“Taking a different tack, cross-cultural psychologists Rees Lewis and Ritsuko Ozaki made a study comparing amae and "mardy," a dialect word in the English Midlands, which means soft or spoiled. The researchers asked Japanese informants to recall specific incidents when they and others behaved in an amae way, and similarly English respondents who had grown up in the region that uses the word "mardy" were asked the same questions regarding "mardy." Lewis and Ozaki found considerable overlap regarding the two terms of emotion. However, they note that while amae was sometimes described in situations in a constructive way and sometimes in a negative way, "mardy" was exclusively bad. They conclude that the existence of "good" amae and "bad" amae is part of the reason that amae can be used to manipulate people, while "mardy," always viewed disapprovingly without any wiggle room for a positive spin, cannot succeed in such attempts.”

“In a paper published 20 years after The Anatomy of Dependence, Doi applies the concept of amae to Antoine de Saint-Exupery's The Little Prince, suggesting the happiness of attachment and dependence the fox describes in being tamed by the boy corresponds to amae. Doi remarks that while amae is a normal Japanese word, Saint-Exupery could not express it except through a fable using an animal. Doi even goes as far as to suggest that humans keep pets so as to "enjoy vicariously the gratification of amae."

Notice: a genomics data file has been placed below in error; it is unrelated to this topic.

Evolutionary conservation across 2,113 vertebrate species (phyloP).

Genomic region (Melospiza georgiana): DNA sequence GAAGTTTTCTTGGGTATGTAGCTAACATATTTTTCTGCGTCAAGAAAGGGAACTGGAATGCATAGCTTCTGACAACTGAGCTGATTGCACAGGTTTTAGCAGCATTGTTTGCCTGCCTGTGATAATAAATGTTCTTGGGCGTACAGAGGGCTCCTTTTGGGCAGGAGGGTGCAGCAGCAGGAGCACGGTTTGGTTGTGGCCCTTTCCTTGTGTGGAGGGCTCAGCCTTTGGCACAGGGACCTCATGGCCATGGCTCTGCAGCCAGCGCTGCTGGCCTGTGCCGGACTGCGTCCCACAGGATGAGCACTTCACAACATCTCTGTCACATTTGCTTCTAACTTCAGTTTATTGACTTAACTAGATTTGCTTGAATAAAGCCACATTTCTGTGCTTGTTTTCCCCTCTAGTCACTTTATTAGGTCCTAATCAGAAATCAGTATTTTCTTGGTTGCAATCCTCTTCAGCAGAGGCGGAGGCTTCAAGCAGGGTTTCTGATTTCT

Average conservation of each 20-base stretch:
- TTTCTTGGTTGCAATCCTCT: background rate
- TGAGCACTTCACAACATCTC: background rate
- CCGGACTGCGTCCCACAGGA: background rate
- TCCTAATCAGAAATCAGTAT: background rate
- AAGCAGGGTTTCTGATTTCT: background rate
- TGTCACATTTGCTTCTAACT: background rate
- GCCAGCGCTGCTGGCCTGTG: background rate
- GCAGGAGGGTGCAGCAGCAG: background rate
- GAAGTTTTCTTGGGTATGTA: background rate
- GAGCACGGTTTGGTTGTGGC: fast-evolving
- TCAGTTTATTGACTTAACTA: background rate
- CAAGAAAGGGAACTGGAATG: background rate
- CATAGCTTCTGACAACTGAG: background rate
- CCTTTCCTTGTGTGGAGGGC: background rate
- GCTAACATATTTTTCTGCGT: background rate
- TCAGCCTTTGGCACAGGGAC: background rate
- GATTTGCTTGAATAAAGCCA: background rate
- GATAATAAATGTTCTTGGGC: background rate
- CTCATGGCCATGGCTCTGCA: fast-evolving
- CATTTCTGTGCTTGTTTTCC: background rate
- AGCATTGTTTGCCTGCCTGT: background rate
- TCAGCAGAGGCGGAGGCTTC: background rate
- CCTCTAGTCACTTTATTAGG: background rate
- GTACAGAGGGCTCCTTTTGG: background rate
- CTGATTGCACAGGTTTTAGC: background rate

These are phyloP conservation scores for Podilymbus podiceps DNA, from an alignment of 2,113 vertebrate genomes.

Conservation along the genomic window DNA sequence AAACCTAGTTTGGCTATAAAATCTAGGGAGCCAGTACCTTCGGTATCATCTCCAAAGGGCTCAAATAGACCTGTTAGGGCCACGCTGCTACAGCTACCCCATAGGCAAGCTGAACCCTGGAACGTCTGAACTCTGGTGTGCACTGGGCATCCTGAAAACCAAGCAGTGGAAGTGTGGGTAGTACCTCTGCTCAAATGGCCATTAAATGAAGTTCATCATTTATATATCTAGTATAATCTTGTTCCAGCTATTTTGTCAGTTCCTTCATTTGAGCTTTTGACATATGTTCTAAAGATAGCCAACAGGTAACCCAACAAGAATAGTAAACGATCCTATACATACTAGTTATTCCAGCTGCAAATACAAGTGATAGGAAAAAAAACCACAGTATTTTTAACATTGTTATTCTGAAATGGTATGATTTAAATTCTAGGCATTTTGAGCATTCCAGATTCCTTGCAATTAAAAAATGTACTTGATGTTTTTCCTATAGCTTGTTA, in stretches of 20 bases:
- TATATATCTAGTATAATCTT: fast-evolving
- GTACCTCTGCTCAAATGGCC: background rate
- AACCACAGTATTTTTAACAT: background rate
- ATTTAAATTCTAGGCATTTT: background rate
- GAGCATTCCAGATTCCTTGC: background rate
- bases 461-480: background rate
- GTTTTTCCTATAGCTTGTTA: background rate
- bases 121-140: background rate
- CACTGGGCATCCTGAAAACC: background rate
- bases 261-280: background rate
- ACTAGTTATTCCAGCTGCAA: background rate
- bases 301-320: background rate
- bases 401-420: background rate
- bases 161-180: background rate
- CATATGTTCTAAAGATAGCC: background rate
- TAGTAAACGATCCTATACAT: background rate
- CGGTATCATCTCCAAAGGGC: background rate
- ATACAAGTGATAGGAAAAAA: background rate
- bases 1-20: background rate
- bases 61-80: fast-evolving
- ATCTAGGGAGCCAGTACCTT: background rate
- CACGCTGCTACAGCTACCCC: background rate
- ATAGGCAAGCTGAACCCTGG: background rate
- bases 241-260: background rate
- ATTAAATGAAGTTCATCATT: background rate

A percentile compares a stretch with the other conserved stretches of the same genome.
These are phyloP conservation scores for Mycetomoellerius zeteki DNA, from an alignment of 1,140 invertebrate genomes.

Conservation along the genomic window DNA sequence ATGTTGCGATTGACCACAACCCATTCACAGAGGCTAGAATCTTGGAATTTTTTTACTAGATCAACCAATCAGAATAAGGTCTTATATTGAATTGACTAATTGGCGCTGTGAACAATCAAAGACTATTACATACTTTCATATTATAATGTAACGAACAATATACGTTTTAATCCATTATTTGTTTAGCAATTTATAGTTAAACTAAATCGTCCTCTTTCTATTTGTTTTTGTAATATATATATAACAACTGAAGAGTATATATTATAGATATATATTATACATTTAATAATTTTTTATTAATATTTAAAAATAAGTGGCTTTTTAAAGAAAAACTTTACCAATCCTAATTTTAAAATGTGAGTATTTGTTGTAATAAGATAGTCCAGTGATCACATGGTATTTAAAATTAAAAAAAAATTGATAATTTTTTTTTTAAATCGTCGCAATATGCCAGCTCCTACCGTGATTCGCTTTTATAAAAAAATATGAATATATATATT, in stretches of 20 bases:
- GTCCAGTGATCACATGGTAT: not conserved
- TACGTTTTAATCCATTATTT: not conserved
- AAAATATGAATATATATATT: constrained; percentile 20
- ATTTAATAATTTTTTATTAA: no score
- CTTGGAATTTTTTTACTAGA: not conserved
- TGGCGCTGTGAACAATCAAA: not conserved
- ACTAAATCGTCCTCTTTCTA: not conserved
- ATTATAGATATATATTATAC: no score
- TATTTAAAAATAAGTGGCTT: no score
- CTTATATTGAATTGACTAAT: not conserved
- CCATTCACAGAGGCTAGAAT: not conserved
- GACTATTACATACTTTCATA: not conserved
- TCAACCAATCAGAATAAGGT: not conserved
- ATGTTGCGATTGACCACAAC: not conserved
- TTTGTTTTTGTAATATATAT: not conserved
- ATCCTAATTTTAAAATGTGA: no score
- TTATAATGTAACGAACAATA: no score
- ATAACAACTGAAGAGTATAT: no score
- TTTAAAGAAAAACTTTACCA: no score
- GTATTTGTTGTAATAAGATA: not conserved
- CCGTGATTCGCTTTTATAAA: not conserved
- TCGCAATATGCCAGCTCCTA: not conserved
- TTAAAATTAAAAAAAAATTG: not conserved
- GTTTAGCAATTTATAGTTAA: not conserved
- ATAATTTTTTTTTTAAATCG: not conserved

Anxiety, Depression and Sadness in Japan

The Japanese traditionally have not had an expression for mild depression or moodiness. In the late 1990s the expression “kokoro no gaze” (“my soul has got a cold”) sprung up to describe to describe daily blues and mild depression.

The Japanese word for depression, “itusubyo”, has traditionally only referred to serious depression or manic depression disorders and similar conditions that required being institutionalized. Mild depression was spoken more in terms of ki (vital energy) and was expressed with term like “kig ga meiru” (“my ki is leaking”) or “ki ga omoi” (“my ki is sluggish) or “ki ga fusag” (“my ki is blocked”).